How To Value Initial Public Offering (IPOs) Companies

Most firms conducting initial public offerings (IPOs) are young companies for which it is difficult to forecast future cash flows. Most of them are in pioneering stage or expansion stage and their revenues are highly volatile with very high growth rates which are unsustainable in the future. To value these companies, discounted cash flow analysis is very imprecise, and the use of accounting numbers, in conjunction with comparable firm multiples, is widely recommended.

Major Problem: One of the major problem in valuing IPOs is that the data about the firm is also not widely available and the Draft Red Herring Prospectus (DRHP) is the only source of information of finances of the company.

Solution: Relative valuation using multiples such as P/E (adjusted for leverage, growth rates) and EV/EBITDA are most commonly used for valuing IPOs. To value an IPO, we start with an already listed company and take its trading multiple as base.Then, we make adjustments for information availability, phase in the product development, size and growth rates.

In valuing IPOs using relative valuation, the value of assets of IPO company is compared to the values assessed by the market for similar or comparable assets of public companies in same sector and industry. To value IPOs
  • We need to identify comparable assets and obtain market values for these assets.
  • Convert these market values into standardized values, since the absolute prices cannot be compared. This process of standardizing creates price multiples.
  • Compare the standardized value or multiple for the asset being analyzed to the standardized values for comparable asset, controlling for any differences between the firms that might affect the multiple, to judge whether the asset is under or overvalued.

You will be surprised to learn that most valuations in the markets are relative valuations and most of the IPOs are valued based on relative valuations.

  • Almost 85% of equity research reports are based upon a multiple and comparables.
  • More than 50% of all acquisition valuations are based upon multiples
  • Rules of thumb based on multiples are not only common but are often the basis for final valuation judgments.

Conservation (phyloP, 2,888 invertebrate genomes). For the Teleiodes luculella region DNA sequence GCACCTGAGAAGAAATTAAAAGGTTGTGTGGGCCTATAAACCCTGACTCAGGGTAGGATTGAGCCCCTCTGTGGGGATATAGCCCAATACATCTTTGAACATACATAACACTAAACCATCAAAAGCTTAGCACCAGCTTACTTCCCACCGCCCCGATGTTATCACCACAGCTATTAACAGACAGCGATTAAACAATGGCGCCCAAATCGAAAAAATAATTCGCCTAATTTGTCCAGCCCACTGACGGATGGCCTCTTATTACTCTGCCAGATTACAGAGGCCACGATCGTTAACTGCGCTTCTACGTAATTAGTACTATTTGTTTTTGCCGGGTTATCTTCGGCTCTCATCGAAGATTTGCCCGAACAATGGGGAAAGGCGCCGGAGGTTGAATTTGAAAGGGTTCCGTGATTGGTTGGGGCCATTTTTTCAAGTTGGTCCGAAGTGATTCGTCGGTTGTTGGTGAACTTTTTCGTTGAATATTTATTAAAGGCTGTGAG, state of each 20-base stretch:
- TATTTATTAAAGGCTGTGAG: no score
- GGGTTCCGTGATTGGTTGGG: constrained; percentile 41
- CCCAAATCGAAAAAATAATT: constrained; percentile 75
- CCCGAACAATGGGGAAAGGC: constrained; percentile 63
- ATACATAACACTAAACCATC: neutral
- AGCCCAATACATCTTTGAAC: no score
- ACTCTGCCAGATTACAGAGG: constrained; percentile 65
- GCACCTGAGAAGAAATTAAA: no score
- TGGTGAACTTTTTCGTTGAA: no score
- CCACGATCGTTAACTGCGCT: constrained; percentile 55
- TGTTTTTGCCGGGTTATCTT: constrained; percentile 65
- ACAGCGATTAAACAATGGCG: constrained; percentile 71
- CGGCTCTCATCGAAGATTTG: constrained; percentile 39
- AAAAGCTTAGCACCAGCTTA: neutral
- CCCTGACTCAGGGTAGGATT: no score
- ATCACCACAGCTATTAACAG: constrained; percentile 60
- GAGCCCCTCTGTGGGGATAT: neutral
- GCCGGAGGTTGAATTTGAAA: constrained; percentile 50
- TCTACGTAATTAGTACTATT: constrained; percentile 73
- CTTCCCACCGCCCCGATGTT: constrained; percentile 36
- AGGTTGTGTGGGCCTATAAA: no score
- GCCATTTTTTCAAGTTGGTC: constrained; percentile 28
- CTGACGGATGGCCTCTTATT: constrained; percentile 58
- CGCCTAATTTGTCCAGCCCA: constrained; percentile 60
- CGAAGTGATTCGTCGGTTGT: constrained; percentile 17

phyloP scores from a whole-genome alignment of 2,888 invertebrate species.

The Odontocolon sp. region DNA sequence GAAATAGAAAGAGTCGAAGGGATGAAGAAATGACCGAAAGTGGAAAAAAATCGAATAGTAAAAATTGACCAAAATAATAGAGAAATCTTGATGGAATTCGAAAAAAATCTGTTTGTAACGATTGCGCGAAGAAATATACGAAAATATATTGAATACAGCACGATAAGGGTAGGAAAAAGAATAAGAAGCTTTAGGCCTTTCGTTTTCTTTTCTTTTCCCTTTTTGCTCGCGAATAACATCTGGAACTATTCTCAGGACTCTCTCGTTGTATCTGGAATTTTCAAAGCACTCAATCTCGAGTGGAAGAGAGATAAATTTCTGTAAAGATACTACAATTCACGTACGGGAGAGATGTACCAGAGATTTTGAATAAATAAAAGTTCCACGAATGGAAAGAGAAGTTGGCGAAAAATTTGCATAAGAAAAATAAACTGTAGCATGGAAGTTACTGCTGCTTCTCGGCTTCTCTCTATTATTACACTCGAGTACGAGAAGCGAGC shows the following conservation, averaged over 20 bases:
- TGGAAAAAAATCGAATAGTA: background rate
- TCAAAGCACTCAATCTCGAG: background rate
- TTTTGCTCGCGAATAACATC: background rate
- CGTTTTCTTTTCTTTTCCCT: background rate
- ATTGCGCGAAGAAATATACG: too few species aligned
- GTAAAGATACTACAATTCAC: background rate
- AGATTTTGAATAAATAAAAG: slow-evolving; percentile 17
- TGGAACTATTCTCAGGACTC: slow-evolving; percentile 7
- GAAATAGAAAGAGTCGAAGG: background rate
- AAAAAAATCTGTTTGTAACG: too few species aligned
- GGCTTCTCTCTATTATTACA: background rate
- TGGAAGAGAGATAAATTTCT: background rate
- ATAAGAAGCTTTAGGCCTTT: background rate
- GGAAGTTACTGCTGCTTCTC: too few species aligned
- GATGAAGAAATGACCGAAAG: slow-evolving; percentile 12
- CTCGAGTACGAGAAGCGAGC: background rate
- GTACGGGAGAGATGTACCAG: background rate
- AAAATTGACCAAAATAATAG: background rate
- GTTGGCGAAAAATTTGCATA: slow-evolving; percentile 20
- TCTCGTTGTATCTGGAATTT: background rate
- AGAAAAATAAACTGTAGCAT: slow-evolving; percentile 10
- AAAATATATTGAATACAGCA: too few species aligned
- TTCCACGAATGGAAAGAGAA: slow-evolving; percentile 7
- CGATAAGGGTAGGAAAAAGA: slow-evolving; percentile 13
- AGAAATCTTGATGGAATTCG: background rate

Relative valuation is much more likely to reflect market perceptions and moods than discounted cash flow valuation. This can be an advantage when it is important that the price reflect these perceptions as is the case when,

  • the objective is to sell a security at that price today (as in the case of an IPO)
  • investing on “momentum” based strategies

Why Relative Valuation is most preferred for IPOs?
With relative valuation, there will always be a significant proportion of securities that are undervalued and overvalued. Since investment bankers are judged based upon how they perform on a relative basis (to the market and other money managers), relative valuation is more tailored to their needs. Relative valuation generally requires less information than discounted cash flow valuation, so it makes valuation of IPOs more easier.

The problem with multiples is not in their use but in their abuse. If we can find ways to frame multiples right, we should be able to use them better. The problem with DCF is that it requires more data and DCF is preferred mostly when we want to value assets for long term (more than 5 years), means the investor has a investment time horizon of more than 5 years.

Analysts face problems when companies which are pioneers in their industries and having new innovative but never-before-tested business models come to capital markets for raising capital. Due to their new business models, there are no comparable companies in the listed space.

The dot com bubble and subsequent bust was an example of the market paying humungous multiples to new and innovative business models due to lack of complete understanding of the business. Valuing IPOs is thus a different ball-game altogether due to lack of information and comparable companies at times.

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